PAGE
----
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Dublin: 9 °C Thursday 17 October, 2019
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Mungret: The small Irish town that went through revolutionary change

A talk on the parish will take place tomorrow night on Culture Night.

Mungret Girls' School in the 1930s.
Mungret Girls' School in the 1930s.
Image: Nessan O'Donoghue

IN 1937, THE Department of Education and the National Teachers’ Organisation teamed up with the Folklore Commission to do something special.

Over the course of 18 months, around 100,000 children in 5,000 primary schools across the Free State collected and recorded folklore material from their local area. The collection is available online. Tomorrow, on Culture Night, a talk by Mungret Heritage at Mungret College in Co Limerick will look at what life was like for these children and how Mungret has changed over these years. The classroom of 1937 will be recreated in the college, as explained by Geraldine Byrne and Margaret Moore below.

In the 1930s the Folklore Commission recognised the importance of recording oral history before it was lost, due to a changing Ireland.

Like the rest of Ireland, Mungret was becoming more industrialised and moving away from the rustic lifestyle.

In Mungret the pupils were enriched with stories of the Wise Woman of Mungret and Viking raids on the famous local monastery, along with accounts of their surrounding countryside.

All these stories were passed on orally from generation to generation unlike the skills of thatching, grinding corn, weaving, coffin and basket making, and unfortunately these skills have died in our community.

Reimagining the classroom

As part of our culture night we are attempting to re-imagine a classroom setting around 1937 – wooden floors, desks with ink wells, a black board at the top of classroom, slates and chalk for pupils, pens and nibs and counters were some of the limited educational aids available.

At this time the educational system was based around the 3rs: Reading, Writing and Arithmetic. So this project from the pupils’ point of view was exciting, a distraction from the daily routine along with the fact that new copybooks were purchased to record the stories.

As we try to visualise the children collecting stories at night around the fire at home from their parents, grandparents or neighbours, we can’t help think how different their lives were to us today.

Old cures

On Culture Night we will explore old cures and remedies and how the cures were passed on from one generation to the next, like a sting of a nettle was eased by applying a plant leaf, “dock leaves are said to soothe the sting of a nettle“.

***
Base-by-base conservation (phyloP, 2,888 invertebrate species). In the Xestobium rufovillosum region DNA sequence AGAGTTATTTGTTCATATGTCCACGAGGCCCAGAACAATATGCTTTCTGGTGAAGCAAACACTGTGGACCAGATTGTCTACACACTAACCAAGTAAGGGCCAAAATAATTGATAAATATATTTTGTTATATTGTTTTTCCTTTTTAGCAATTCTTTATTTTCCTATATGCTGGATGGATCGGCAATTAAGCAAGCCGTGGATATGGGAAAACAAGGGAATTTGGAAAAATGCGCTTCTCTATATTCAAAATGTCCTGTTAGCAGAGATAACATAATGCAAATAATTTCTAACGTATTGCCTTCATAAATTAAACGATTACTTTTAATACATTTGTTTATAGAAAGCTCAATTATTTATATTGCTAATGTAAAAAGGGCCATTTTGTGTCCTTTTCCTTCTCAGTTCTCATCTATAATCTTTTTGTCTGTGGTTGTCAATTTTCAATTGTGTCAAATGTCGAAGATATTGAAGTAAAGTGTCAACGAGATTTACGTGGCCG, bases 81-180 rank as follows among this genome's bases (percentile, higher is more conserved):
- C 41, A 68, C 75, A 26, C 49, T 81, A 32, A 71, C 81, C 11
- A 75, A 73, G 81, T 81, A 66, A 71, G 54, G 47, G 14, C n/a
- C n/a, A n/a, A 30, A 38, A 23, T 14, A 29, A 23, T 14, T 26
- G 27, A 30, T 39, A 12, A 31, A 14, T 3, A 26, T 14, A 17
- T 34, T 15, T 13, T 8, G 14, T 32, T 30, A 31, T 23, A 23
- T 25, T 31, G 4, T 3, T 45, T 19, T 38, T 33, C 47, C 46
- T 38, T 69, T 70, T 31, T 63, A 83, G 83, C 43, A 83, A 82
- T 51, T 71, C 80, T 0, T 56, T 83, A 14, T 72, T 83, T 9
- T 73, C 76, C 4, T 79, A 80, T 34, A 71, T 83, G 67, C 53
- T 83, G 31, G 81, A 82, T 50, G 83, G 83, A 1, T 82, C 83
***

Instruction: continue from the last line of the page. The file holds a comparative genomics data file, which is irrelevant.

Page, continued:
If you have a cold, “boil a half pint of milk and put butter and pepper into it, then drink it”.

Similarly you have the obscure remedies as Patrick Hartigan recorded to cure whooping cough, “Go three times out under a grey mare’s belly” or to cure thrush “bring in the gander and make him breathe three times into the sore child’s mouth“.

Mungret in the 1930’s was a rural community, most families were in some way connected to the land, doctors were not readily available and families depended on being able to handle a minor ailment or an emergency. The community had knowledge of using weeds and herbs for health benefits.

Watching the weather

The rural background required the use of telling the weather by different signs such as “when the distant hills look near” or “when the swallows fly low we shall have rain” – both are still used today.

Similar to this was the telling of riddles and proverbs which acted as an educational aid by puzzling things out and also encouraging humour. As we digest this encounter with a different way of living and simplicity we will ponder on lost vocabulary such as “piggin” which was a vessel of wood or “skee”, a type of plate.

Children’s lunchboxes

Opening the 1930’s lunch box brings us to the traditional breads like soda bread and brown wholemeal bread with home churned butter along with a glass bottle of milk.

If the cork was missing a makeshift cork was used which comprised of folded paper pushed into the top of the bottle.

Stampy bread was another favourite made from “raw potatoes peeled and grated with an equal quantity of flour and boiled mashed potatoes. Mix all of them together and wet with buttermilk. Bake on a grill until both sides brown, taken up and buttered, and had to be eaten hot”. This bread was eaten on Shrove Tuesday and November eve.

Through the lens of the 21st century it is hard to re-imagine totally the feelings and thoughts of the pupils, how they felt cold with no central heating no indoor toilets or having to walk long distances to attend school.

Their generation and those before were more in tune with their natural environment. The teachers lived locally and were involved with the community’s rural ways in simpler times. Both Mungret National schools were stone buildings each with a small hall on the way in which opened into a large room. An open fire was the only heating these classrooms had. Each building had an outside toilet. Entering a classroom of that era would be an assault on the senses.

Recording a dying tradition such as oral stories, weather forecast riddles and proverbs was a wonderful foresight on the part of the Folklore Commission. If this project had not been undertaken by the Folklore Commission a lot of traditions would have been lost forever.

A talk by Mungret Heritage will take place from 7 – 9pm at Mungret College in Mungret, Co Limerick, tomorrow night. For more information, read the Culture Night website.

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Read: Free Culture Night buses around Dublin city won’t run because of strike action>

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